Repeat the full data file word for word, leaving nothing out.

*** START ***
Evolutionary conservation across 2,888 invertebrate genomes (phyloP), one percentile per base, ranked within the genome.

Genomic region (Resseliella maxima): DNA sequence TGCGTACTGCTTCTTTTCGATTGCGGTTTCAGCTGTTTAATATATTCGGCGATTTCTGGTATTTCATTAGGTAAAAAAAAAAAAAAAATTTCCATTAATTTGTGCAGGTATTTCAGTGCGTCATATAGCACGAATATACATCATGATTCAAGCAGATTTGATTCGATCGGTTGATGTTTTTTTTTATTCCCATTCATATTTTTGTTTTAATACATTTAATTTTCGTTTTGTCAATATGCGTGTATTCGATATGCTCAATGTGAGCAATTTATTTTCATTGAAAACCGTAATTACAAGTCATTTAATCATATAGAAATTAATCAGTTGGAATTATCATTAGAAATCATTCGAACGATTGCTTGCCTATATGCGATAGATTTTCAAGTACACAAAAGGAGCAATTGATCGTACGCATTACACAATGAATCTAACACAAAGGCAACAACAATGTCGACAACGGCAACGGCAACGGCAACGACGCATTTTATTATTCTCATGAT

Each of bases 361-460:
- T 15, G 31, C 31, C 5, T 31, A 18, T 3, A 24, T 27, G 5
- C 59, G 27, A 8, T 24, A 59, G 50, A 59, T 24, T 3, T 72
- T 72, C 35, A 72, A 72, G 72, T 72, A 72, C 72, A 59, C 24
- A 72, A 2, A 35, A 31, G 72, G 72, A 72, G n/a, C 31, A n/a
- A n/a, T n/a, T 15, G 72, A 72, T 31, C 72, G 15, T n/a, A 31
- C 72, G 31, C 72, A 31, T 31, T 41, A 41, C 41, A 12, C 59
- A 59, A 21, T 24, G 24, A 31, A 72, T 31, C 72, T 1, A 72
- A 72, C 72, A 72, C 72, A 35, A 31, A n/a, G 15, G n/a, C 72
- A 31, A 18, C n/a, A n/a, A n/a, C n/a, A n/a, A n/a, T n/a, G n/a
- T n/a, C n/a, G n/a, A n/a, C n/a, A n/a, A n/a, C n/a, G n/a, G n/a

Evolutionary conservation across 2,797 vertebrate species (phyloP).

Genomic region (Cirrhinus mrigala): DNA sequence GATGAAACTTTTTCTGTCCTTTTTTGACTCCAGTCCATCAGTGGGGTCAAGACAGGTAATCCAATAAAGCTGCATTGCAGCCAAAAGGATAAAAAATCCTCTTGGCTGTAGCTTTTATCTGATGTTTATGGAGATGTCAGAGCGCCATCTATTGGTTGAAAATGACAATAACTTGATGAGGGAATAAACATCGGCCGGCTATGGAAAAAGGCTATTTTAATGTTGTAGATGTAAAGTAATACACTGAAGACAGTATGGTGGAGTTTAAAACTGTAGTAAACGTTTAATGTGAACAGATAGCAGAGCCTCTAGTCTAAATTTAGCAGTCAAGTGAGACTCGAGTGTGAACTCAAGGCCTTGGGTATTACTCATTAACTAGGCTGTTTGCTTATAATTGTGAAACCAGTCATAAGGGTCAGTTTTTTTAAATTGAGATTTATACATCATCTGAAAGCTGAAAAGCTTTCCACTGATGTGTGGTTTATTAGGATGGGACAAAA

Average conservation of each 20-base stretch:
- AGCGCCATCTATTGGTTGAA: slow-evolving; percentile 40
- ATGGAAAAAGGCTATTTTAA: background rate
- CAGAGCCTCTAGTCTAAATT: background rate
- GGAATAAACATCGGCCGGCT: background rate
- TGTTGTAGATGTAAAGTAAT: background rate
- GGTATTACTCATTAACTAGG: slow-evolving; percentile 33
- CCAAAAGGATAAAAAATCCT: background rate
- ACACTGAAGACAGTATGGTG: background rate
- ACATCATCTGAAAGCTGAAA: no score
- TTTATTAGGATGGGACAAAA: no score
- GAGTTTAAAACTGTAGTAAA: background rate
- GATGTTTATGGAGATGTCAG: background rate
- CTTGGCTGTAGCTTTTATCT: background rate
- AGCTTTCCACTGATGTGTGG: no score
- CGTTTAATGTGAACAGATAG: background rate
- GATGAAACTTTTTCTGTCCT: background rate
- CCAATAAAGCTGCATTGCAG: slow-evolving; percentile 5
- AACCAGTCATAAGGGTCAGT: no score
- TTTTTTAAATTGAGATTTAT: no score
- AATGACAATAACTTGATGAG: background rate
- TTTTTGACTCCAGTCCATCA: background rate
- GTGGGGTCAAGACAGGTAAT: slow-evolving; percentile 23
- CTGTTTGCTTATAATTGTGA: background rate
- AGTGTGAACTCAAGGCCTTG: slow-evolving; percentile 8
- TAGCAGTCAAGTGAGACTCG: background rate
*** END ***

Evolutionary conservation across 2,888 invertebrate genomes (phyloP), one percentile per base, ranked within the genome.

Genomic region (Resseliella maxima): DNA sequence TGCGTACTGCTTCTTTTCGATTGCGGTTTCAGCTGTTTAATATATTCGGCGATTTCTGGTATTTCATTAGGTAAAAAAAAAAAAAAAATTTCCATTAATTTGTGCAGGTATTTCAGTGCGTCATATAGCACGAATATACATCATGATTCAAGCAGATTTGATTCGATCGGTTGATGTTTTTTTTTATTCCCATTCATATTTTTGTTTTAATACATTTAATTTTCGTTTTGTCAATATGCGTGTATTCGATATGCTCAATGTGAGCAATTTATTTTCATTGAAAACCGTAATTACAAGTCATTTAATCATATAGAAATTAATCAGTTGGAATTATCATTAGAAATCATTCGAACGATTGCTTGCCTATATGCGATAGATTTTCAAGTACACAAAAGGAGCAATTGATCGTACGCATTACACAATGAATCTAACACAAAGGCAACAACAATGTCGACAACGGCAACGGCAACGGCAACGACGCATTTTATTATTCTCATGAT

Each of bases 361-460:
- T 15, G 31, C 31, C 5, T 31, A 18, T 3, A 24, T 27, G 5
- C 59, G 27, A 8, T 24, A 59, G 50, A 59, T 24, T 3, T 72
- T 72, C 35, A 72, A 72, G 72, T 72, A 72, C 72, A 59, C 24
- A 72, A 2, A 35, A 31, G 72, G 72, A 72, G n/a, C 31, A n/a
- A n/a, T n/a, T 15, G 72, A 72, T 31, C 72, G 15, T n/a, A 31
- C 72, G 31, C 72, A 31, T 31, T 41, A 41, C 41, A 12, C 59
- A 59, A 21, T 24, G 24, A 31, A 72, T 31, C 72, T 1, A 72
- A 72, C 72, A 72, C 72, A 35, A 31, A n/a, G 15, G n/a, C 72
- A 31, A 18, C n/a, A n/a, A n/a, C n/a, A n/a, A n/a, T n/a, G n/a
- T n/a, C n/a, G n/a, A n/a, C n/a, A n/a, A n/a, C n/a, G n/a, G n/a

Evolutionary conservation across 2,797 vertebrate species (phyloP).

Genomic region (Cirrhinus mrigala): DNA sequence GATGAAACTTTTTCTGTCCTTTTTTGACTCCAGTCCATCAGTGGGGTCAAGACAGGTAATCCAATAAAGCTGCATTGCAGCCAAAAGGATAAAAAATCCTCTTGGCTGTAGCTTTTATCTGATGTTTATGGAGATGTCAGAGCGCCATCTATTGGTTGAAAATGACAATAACTTGATGAGGGAATAAACATCGGCCGGCTATGGAAAAAGGCTATTTTAATGTTGTAGATGTAAAGTAATACACTGAAGACAGTATGGTGGAGTTTAAAACTGTAGTAAACGTTTAATGTGAACAGATAGCAGAGCCTCTAGTCTAAATTTAGCAGTCAAGTGAGACTCGAGTGTGAACTCAAGGCCTTGGGTATTACTCATTAACTAGGCTGTTTGCTTATAATTGTGAAACCAGTCATAAGGGTCAGTTTTTTTAAATTGAGATTTATACATCATCTGAAAGCTGAAAAGCTTTCCACTGATGTGTGGTTTATTAGGATGGGACAAAA

Average conservation of each 20-base stretch:
- AGCGCCATCTATTGGTTGAA: slow-evolving; percentile 40
- ATGGAAAAAGGCTATTTTAA: background rate
- CAGAGCCTCTAGTCTAAATT: background rate
- GGAATAAACATCGGCCGGCT: background rate
- TGTTGTAGATGTAAAGTAAT: background rate
- GGTATTACTCATTAACTAGG: slow-evolving; percentile 33
- CCAAAAGGATAAAAAATCCT: background rate
- ACACTGAAGACAGTATGGTG: background rate
- ACATCATCTGAAAGCTGAAA: no score
- TTTATTAGGATGGGACAAAA: no score
- GAGTTTAAAACTGTAGTAAA: background rate
- GATGTTTATGGAGATGTCAG: background rate
- CTTGGCTGTAGCTTTTATCT: background rate
- AGCTTTCCACTGATGTGTGG: no score
- CGTTTAATGTGAACAGATAG: background rate
- GATGAAACTTTTTCTGTCCT: background rate
- CCAATAAAGCTGCATTGCAG: slow-evolving; percentile 5
- AACCAGTCATAAGGGTCAGT: no score
- TTTTTTAAATTGAGATTTAT: no score
- AATGACAATAACTTGATGAG: background rate
- TTTTTGACTCCAGTCCATCA: background rate
- GTGGGGTCAAGACAGGTAAT: slow-evolving; percentile 23
- CTGTTTGCTTATAATTGTGA: background rate
- AGTGTGAACTCAAGGCCTTG: slow-evolving; percentile 8
- TAGCAGTCAAGTGAGACTCG: background rate